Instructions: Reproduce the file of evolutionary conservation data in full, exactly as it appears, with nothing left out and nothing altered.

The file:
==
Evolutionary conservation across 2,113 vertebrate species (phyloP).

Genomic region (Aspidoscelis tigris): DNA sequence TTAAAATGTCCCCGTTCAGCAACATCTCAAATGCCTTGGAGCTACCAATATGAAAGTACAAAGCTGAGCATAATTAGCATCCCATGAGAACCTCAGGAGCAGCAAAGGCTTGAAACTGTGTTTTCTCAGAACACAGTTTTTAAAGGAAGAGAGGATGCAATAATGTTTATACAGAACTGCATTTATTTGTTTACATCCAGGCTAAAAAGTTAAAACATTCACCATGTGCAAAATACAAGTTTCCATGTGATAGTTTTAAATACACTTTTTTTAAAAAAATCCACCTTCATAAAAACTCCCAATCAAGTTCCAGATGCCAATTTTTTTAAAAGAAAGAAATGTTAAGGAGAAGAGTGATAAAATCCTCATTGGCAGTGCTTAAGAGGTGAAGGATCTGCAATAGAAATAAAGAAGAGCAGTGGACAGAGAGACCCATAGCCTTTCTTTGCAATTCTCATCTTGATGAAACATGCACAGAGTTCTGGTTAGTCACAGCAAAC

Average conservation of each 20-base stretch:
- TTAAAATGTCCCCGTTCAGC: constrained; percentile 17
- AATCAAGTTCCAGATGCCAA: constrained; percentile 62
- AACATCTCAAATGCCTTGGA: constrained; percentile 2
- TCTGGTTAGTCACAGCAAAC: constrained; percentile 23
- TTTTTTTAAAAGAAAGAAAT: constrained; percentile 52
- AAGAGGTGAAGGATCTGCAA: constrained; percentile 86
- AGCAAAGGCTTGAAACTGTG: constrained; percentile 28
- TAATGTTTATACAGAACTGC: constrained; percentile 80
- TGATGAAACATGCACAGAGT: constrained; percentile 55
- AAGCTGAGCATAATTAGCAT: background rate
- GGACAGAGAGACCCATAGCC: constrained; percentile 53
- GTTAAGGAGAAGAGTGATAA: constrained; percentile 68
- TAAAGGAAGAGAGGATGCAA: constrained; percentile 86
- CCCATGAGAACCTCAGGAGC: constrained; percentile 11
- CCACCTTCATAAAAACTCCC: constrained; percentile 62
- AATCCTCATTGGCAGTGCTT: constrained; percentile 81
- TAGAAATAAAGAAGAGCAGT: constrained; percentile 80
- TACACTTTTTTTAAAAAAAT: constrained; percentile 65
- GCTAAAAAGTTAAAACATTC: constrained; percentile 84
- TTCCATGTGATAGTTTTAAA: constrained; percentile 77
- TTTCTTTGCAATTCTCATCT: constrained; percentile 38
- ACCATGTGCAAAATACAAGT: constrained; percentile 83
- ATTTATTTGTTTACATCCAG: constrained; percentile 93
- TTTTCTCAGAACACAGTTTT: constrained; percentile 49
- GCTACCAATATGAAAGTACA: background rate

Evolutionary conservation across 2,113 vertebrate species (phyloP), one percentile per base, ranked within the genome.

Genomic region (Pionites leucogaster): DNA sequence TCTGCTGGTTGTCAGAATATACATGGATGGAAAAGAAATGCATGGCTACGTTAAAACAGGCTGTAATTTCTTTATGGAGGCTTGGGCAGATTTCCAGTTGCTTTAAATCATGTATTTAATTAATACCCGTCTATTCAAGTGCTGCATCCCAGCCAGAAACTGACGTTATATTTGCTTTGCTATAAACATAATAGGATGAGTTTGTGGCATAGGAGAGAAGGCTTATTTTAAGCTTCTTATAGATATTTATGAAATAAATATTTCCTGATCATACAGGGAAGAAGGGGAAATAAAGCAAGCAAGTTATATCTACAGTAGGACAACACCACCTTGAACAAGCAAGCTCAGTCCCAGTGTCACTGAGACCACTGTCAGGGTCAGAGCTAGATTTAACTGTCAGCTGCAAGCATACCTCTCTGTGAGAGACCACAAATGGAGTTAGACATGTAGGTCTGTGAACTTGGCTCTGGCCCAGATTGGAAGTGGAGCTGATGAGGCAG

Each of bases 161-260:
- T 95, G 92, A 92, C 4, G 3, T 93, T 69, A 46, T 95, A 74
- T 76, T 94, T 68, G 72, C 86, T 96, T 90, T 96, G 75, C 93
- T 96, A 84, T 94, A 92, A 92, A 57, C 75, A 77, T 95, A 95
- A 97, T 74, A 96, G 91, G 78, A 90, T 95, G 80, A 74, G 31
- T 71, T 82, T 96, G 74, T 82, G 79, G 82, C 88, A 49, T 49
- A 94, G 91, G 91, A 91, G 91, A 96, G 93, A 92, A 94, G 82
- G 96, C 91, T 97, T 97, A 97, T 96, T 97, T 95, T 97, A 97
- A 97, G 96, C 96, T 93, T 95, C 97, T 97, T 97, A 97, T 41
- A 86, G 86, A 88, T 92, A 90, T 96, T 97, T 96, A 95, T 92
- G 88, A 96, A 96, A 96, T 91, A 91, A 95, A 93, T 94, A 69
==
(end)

Evolutionary conservation across 2,113 vertebrate species (phyloP).

Genomic region (Aspidoscelis tigris): DNA sequence TTAAAATGTCCCCGTTCAGCAACATCTCAAATGCCTTGGAGCTACCAATATGAAAGTACAAAGCTGAGCATAATTAGCATCCCATGAGAACCTCAGGAGCAGCAAAGGCTTGAAACTGTGTTTTCTCAGAACACAGTTTTTAAAGGAAGAGAGGATGCAATAATGTTTATACAGAACTGCATTTATTTGTTTACATCCAGGCTAAAAAGTTAAAACATTCACCATGTGCAAAATACAAGTTTCCATGTGATAGTTTTAAATACACTTTTTTTAAAAAAATCCACCTTCATAAAAACTCCCAATCAAGTTCCAGATGCCAATTTTTTTAAAAGAAAGAAATGTTAAGGAGAAGAGTGATAAAATCCTCATTGGCAGTGCTTAAGAGGTGAAGGATCTGCAATAGAAATAAAGAAGAGCAGTGGACAGAGAGACCCATAGCCTTTCTTTGCAATTCTCATCTTGATGAAACATGCACAGAGTTCTGGTTAGTCACAGCAAAC

Average conservation of each 20-base stretch:
- TTAAAATGTCCCCGTTCAGC: constrained; percentile 17
- AATCAAGTTCCAGATGCCAA: constrained; percentile 62
- AACATCTCAAATGCCTTGGA: constrained; percentile 2
- TCTGGTTAGTCACAGCAAAC: constrained; percentile 23
- TTTTTTTAAAAGAAAGAAAT: constrained; percentile 52
- AAGAGGTGAAGGATCTGCAA: constrained; percentile 86
- AGCAAAGGCTTGAAACTGTG: constrained; percentile 28
- TAATGTTTATACAGAACTGC: constrained; percentile 80
- TGATGAAACATGCACAGAGT: constrained; percentile 55
- AAGCTGAGCATAATTAGCAT: background rate
- GGACAGAGAGACCCATAGCC: constrained; percentile 53
- GTTAAGGAGAAGAGTGATAA: constrained; percentile 68
- TAAAGGAAGAGAGGATGCAA: constrained; percentile 86
- CCCATGAGAACCTCAGGAGC: constrained; percentile 11
- CCACCTTCATAAAAACTCCC: constrained; percentile 62
- AATCCTCATTGGCAGTGCTT: constrained; percentile 81
- TAGAAATAAAGAAGAGCAGT: constrained; percentile 80
- TACACTTTTTTTAAAAAAAT: constrained; percentile 65
- GCTAAAAAGTTAAAACATTC: constrained; percentile 84
- TTCCATGTGATAGTTTTAAA: constrained; percentile 77
- TTTCTTTGCAATTCTCATCT: constrained; percentile 38
- ACCATGTGCAAAATACAAGT: constrained; percentile 83
- ATTTATTTGTTTACATCCAG: constrained; percentile 93
- TTTTCTCAGAACACAGTTTT: constrained; percentile 49
- GCTACCAATATGAAAGTACA: background rate

Evolutionary conservation across 2,113 vertebrate species (phyloP), one percentile per base, ranked within the genome.

Genomic region (Pionites leucogaster): DNA sequence TCTGCTGGTTGTCAGAATATACATGGATGGAAAAGAAATGCATGGCTACGTTAAAACAGGCTGTAATTTCTTTATGGAGGCTTGGGCAGATTTCCAGTTGCTTTAAATCATGTATTTAATTAATACCCGTCTATTCAAGTGCTGCATCCCAGCCAGAAACTGACGTTATATTTGCTTTGCTATAAACATAATAGGATGAGTTTGTGGCATAGGAGAGAAGGCTTATTTTAAGCTTCTTATAGATATTTATGAAATAAATATTTCCTGATCATACAGGGAAGAAGGGGAAATAAAGCAAGCAAGTTATATCTACAGTAGGACAACACCACCTTGAACAAGCAAGCTCAGTCCCAGTGTCACTGAGACCACTGTCAGGGTCAGAGCTAGATTTAACTGTCAGCTGCAAGCATACCTCTCTGTGAGAGACCACAAATGGAGTTAGACATGTAGGTCTGTGAACTTGGCTCTGGCCCAGATTGGAAGTGGAGCTGATGAGGCAG

Each of bases 161-260:
- T 95, G 92, A 92, C 4, G 3, T 93, T 69, A 46, T 95, A 74
- T 76, T 94, T 68, G 72, C 86, T 96, T 90, T 96, G 75, C 93
- T 96, A 84, T 94, A 92, A 92, A 57, C 75, A 77, T 95, A 95
- A 97, T 74, A 96, G 91, G 78, A 90, T 95, G 80, A 74, G 31
- T 71, T 82, T 96, G 74, T 82, G 79, G 82, C 88, A 49, T 49
- A 94, G 91, G 91, A 91, G 91, A 96, G 93, A 92, A 94, G 82
- G 96, C 91, T 97, T 97, A 97, T 96, T 97, T 95, T 97, A 97
- A 97, G 96, C 96, T 93, T 95, C 97, T 97, T 97, A 97, T 41
- A 86, G 86, A 88, T 92, A 90, T 96, T 97, T 96, A 95, T 92
- G 88, A 96, A 96, A 96, T 91, A 91, A 95, A 93, T 94, A 69